Decade of dedication
October 6, 2005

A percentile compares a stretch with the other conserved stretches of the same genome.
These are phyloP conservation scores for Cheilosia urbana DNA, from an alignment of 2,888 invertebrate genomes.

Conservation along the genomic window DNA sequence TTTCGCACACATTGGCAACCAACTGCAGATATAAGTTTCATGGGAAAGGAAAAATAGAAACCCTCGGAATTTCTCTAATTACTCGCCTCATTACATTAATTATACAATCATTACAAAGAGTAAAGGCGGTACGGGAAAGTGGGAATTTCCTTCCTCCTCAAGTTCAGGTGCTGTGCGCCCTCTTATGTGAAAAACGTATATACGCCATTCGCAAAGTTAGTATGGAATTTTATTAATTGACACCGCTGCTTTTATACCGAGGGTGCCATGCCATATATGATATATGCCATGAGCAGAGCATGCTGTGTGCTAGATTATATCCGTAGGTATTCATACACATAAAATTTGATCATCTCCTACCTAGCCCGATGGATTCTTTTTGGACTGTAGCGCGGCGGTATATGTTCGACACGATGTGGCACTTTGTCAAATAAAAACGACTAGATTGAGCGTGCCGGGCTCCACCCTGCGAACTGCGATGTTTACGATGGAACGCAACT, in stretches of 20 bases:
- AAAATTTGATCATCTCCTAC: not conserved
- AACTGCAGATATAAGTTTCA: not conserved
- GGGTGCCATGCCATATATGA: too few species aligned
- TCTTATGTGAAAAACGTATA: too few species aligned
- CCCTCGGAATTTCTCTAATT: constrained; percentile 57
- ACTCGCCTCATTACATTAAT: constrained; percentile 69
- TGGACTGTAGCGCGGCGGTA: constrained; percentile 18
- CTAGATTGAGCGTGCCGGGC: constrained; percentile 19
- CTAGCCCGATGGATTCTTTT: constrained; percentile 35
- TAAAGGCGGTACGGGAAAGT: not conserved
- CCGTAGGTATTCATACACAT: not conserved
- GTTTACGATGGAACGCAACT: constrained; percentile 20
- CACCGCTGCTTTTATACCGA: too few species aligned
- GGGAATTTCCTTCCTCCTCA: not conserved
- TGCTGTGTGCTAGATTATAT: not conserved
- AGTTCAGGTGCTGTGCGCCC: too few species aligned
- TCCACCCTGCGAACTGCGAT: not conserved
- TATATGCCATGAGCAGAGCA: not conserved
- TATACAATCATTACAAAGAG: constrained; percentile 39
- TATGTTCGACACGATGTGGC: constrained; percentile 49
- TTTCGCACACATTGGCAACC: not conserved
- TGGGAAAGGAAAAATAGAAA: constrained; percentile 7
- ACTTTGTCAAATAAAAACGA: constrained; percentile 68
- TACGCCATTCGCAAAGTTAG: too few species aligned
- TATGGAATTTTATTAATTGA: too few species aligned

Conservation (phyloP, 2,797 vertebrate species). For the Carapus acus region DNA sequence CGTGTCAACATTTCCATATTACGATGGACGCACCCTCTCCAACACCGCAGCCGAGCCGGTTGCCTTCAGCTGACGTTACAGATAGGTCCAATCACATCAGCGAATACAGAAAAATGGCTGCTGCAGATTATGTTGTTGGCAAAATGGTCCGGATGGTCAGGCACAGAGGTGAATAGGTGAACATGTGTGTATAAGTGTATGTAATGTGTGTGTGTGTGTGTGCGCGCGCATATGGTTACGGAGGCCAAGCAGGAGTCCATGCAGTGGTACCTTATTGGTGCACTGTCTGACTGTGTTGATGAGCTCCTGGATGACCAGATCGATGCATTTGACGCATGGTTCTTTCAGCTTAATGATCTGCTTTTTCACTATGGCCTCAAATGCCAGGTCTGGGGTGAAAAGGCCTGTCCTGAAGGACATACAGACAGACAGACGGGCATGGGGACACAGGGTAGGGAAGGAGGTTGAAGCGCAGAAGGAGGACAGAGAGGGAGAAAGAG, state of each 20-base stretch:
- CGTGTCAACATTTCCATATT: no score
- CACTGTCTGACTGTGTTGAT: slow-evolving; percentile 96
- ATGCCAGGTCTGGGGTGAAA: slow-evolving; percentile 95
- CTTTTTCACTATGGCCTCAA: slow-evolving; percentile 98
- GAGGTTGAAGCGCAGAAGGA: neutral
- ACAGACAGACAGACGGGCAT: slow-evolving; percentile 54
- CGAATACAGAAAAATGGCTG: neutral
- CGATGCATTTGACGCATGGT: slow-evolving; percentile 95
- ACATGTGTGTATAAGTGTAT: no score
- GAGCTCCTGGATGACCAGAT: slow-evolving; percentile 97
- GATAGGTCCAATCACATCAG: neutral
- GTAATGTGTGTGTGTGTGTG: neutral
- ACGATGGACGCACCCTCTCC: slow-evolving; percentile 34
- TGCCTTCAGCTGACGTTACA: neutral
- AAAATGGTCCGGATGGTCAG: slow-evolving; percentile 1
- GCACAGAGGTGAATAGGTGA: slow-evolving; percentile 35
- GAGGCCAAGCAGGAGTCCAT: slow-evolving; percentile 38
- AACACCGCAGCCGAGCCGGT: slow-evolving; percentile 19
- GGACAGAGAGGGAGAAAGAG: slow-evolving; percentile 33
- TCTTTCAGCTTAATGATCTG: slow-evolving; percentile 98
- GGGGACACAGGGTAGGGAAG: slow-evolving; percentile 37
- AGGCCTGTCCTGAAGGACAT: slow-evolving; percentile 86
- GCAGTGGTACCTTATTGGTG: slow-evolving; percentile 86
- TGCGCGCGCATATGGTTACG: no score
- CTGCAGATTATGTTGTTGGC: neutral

Finding river restoration jobs for 500 volunteers is hard work, said Lisa Wallace, executive director of the Truckee River Watershed Council, as her office phone rang off the hook with calls from people registering for the tenth annual Truckee River Day.As Sunday creeps closer, the number of Truckee volunteers offering to help restore and preserve the area’s streams and rivers keeps growing. Organizers expect more than 500 people to turn out to work on 14 projects ranging from the Prosser Reservoir to the Martis Wildlife area.There is a certain buzz about this year’s river day that sets it apart from the last nine, Wallace said. The event that began as a grassroots effort to care for the fish habitat, water quality and overall health of the Truckee River watershed is celebrating its tenth year, a milestone that has garnered official proclamations from the Town of Truckee, Nevada County and Placer County.While government officials and organizers are aware of the importance of the tenth anniversary, the volunteer event has become such an institution in Truckee that to most people the onset of fall means it time to help out on the river just like every other year, said Sarah Trebilcock, one of the event’s organizers.”I think that people just think Truckee River Day happens in the middle of October every year,” said Trebilcock.Trebilcock was one of the founders of River Day in 1996. For several years in the 1990s, she had been working with the U.S. Forest Service to restore wetlands, river and streams with grant funding. When the funding dried up, she began thinking creatively about ways to continue the restoration work. “It was basically just concerned folks in town and some pretty motivated folks at the Forest Service,” Beth Christman, a project manager with the Truckee River Watershed Council, said of the founders. “They saw the need for this.”While many communities have river days, not many have the extensive education and in-depth restoration projects that the Truckee River Day prides itself in every year, Trebilcock said.”The educational aspect is really important. It makes our river day much different than other river days,” she said. “[In other communities] it is usually just a pick-up trash day.”But Trebilcock and the others that spearheaded the volunteer day had no idea how much organizational work the event would require. After five years, the group handed the event off to the Truckee River Watershed Council. The council, with a full-time staff, was better equipped to handle the work load.”I don’t think anyone understood how much work it would be,” Trebilcock said. “It basically consumed my life for five years.”The river day fit well with the watershed council’s mission. And a cadre of experienced leaders and a “very sophisticated core of volunteers” that have helped since the beginning have ensured that the day is a success.”In a lot of places the leaders just sit back and let [the volunteers] go,” Christman said.The mid-October date for River Day was not picked randomly. The time of year is best for newly-planted vegetation, and erosion projects are freshly completed before the autumn rain and winter snow.Perhaps the greatest indication of river day’s success has been the volunteer days that have emulated Truckee River Day’s model.Truckee Trails Day, which recently completed its second-year event, was formed after Truckee Trails Foundation Executive Director Leigh Fitzpatrick came to Truckee River Day and was impressed by the event.The watershed council is happy to see the new events spring up.”We see this as the community growing and that the community is able to support a number of volunteers days,” Christman said.